“Shoot me!” The voices of Sri Lankan refugees – a heartbreaking video. Indonesian authorities refuse to allow the 44 Sri Lankans leave a boat which has been stranded off the coast of Aceh for almost one week. Video: Nakkheeranwebtv
By Saifulbahri Ismail in Jakarta
On June 11, a boat of 44 Sri Lankans was discovered in the waters of Aceh, a northern province of Indonesia. They were en route to Australia when the boat encountered engine problems.
It is a situation that Indonesian officials are all too familiar with. It is a reminder of the 2015 migrant crisis when thousands of Rohingya from Myanmar and Bangladesh left their homes in rickety smuggler’s boats and travelled to Southeast Asia.
“The Indonesian authorities are quite well prepared to deal with these boat arrivals,” said Paul Dillon, media officer at the International Organisation for Migration (IOM). “When matters unfolded last May there were roughly 1800 individuals who arrived from Bangladesh and Myanmar.
“The Indonesian government has a lot of experience, sadly, from many years of emerging as a transit country for migrants who are trying to establish themselves for a better life in other countries.”
The crisis prompted countries to reinvigorate coordinated efforts to better tackle the regional challenge of irregular migration.
“Indonesia’s position is still the same in tackling irregular migrants,” said the spokesperson of its foreign ministry, Arrmanatha Nasir. “It should be resolved not only by the country of transit, but also the countries of destination and origin – just like a year ago when we managed to work together with the country of origin, IOM and UNHCR until (the migrants) are able to go back to their place of origin.”
300 still in camps
Out of the more than 1000 Rohingya migrants who reached Indonesia’s shores last year, about 300 of them still reside in various camps in Aceh.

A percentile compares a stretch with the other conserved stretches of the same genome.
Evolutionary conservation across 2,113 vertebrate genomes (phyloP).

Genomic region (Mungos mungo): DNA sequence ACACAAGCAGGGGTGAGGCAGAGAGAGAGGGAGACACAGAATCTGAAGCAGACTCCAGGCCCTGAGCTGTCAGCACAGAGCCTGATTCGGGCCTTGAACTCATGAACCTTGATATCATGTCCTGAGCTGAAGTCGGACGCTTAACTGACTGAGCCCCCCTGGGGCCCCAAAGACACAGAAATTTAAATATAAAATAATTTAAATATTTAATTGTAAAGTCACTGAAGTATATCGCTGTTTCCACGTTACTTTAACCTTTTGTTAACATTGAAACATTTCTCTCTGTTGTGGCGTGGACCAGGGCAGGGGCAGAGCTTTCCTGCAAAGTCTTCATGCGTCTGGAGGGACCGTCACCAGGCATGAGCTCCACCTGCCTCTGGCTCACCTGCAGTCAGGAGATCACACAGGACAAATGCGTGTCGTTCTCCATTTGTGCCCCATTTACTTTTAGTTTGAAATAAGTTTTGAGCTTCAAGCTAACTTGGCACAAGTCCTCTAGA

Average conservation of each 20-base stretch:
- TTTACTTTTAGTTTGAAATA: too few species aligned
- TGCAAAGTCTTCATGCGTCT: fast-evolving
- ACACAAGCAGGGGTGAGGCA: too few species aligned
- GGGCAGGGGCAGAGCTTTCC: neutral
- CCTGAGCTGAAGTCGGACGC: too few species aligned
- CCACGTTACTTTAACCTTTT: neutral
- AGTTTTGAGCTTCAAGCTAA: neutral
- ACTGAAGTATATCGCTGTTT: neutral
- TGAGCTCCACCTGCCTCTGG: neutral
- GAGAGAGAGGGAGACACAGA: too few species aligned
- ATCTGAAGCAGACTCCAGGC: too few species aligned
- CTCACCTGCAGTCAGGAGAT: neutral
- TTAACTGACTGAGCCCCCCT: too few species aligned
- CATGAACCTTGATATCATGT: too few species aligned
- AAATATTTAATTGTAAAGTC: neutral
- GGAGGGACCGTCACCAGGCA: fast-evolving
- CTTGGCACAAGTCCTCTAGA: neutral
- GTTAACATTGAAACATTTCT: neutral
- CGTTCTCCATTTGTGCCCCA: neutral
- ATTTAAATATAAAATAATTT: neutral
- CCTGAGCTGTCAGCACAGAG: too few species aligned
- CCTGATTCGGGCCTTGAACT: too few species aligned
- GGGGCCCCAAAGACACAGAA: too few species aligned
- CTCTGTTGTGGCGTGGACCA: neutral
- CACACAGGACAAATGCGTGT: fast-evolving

Many have left the camps on their own to go to Malaysia with the help of people smugglers.
Most of them still in the camps have already been verified by UNHCR as refugees.
Altogether there are nearly 14,000 asylum seekers and refugees in Indonesia. A number of them have been resettled to other countries, but many are still stuck in transit for many years.
Indonesia is not a signatory to the UN refugee convention and refugees cannot legally work here while waiting for resettlement in a third country.
‘Spirit of humanitarianism’
“Even though Indonesia is not a signatory – they’ve not signed the refugee convention – they live up to their humanitarian responsibilities and the spirit of humanitarianism that I think most Indonesians have,” said Thomas Vargas, a representative at the United Nations High Commissioner for Refugees.
“It’s very important that that spirit continues and by signing the refugee convention, I think the government could move even further in showing solidarity with the international community, with other countries around the world,” he added.
For the refugees who are in transit, it could be a long wait for them before they can be resettled or even reunited with other family members in another country.
Until that happens, government, agencies and local communities have a shared responsibility to make their stay a little more bearable in the name of humanity.